Saturday, August 27, 2011

Sticky Notes Analysis

Another cool feature for Windows 7 systems is the built-in Sticky Notes application, which allows the user to create little reminders for themselves on the desktop, just like with regular Sticky Notes IRL.  Having written a Jump List parser and knowing (thanks to Troy Larson) that Sticky Notes also follow the MS compound document binary format, I decided to take a look at writing a parser for Sticky Notes.  One of the interesting aspects of the OLE format is the amount of metadata (particularly time stamps) that are simply a "feature" of the format.

When a user creates sticky notes, they appear on the desktop like...well...sticky notes.  Users can change fonts and colors for their notes, but for the most part, the available functionality is pretty limited.  Now, all of the sticky notes end up in a single file, found within the user's profile (path is "%UserProfile%\AppData\Roaming\Microsoft\Sticky Notes"), named StickyNotes.snt.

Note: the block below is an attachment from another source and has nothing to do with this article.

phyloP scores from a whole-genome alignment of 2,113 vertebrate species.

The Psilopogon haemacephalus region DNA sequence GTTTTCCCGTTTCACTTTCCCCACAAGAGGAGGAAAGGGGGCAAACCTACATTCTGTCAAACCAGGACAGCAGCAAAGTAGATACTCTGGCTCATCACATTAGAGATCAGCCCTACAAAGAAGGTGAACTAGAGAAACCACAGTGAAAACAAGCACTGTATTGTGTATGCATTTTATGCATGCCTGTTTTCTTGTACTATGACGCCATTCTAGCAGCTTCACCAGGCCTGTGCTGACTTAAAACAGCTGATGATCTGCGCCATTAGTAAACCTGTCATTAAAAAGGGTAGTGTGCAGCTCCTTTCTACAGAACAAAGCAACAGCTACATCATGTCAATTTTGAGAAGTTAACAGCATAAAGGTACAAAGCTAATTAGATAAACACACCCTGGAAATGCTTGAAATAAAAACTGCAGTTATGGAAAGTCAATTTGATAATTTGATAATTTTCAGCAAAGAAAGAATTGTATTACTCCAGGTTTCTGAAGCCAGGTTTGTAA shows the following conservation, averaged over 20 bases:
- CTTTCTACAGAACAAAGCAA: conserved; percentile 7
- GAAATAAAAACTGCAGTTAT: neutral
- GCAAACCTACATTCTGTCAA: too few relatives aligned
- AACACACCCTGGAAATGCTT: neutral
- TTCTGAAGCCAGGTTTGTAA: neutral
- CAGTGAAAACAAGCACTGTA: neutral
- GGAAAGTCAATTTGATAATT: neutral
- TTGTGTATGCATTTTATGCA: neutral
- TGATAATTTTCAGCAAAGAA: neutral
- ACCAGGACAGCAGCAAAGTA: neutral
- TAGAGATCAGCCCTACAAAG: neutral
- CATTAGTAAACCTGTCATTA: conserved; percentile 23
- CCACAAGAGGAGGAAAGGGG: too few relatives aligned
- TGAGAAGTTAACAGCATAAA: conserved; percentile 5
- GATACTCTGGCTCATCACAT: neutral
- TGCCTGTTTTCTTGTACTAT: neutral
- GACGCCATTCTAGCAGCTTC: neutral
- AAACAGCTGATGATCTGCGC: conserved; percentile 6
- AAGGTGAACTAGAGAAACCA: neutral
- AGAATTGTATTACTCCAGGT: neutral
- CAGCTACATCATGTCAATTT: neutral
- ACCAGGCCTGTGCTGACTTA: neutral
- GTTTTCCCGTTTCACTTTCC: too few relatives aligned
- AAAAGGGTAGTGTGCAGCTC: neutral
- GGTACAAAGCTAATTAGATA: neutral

So what is the potential forensic value of sticky notes?  Well, it kind of depends on your case, what you're looking for, what you're trying to show, etc.  For example, it's possible that a user may have sticky notes that contain information regarding people they know (contacts), appointments or meetings that they may have, etc.  As far as visible content, we may not really get an idea of what's there until we start to see them used by the user.  Based on the format used, there is additional information available.  Remember that all sticky notes appear in one file, so the file system MACB times apply to the file as a whole.  However, each individual sticky note is held in an OLE storage stream, which has creation and modification dates associated with it.  Opening the Sticky Notes file in MiTeC's Structured Storage Viewer, you can see that the file has several streams; Version, Metafile, as well as the storage streams (i.e., folders with 17 character names) that each "contain" streams named 0, 1, and 3.  In each case, the "0" stream contains the complete RTF "document" for the sticky note (which can be extracted and opened in WordPad), and the "3" stream contains the text of the sticky note, in Unicode format.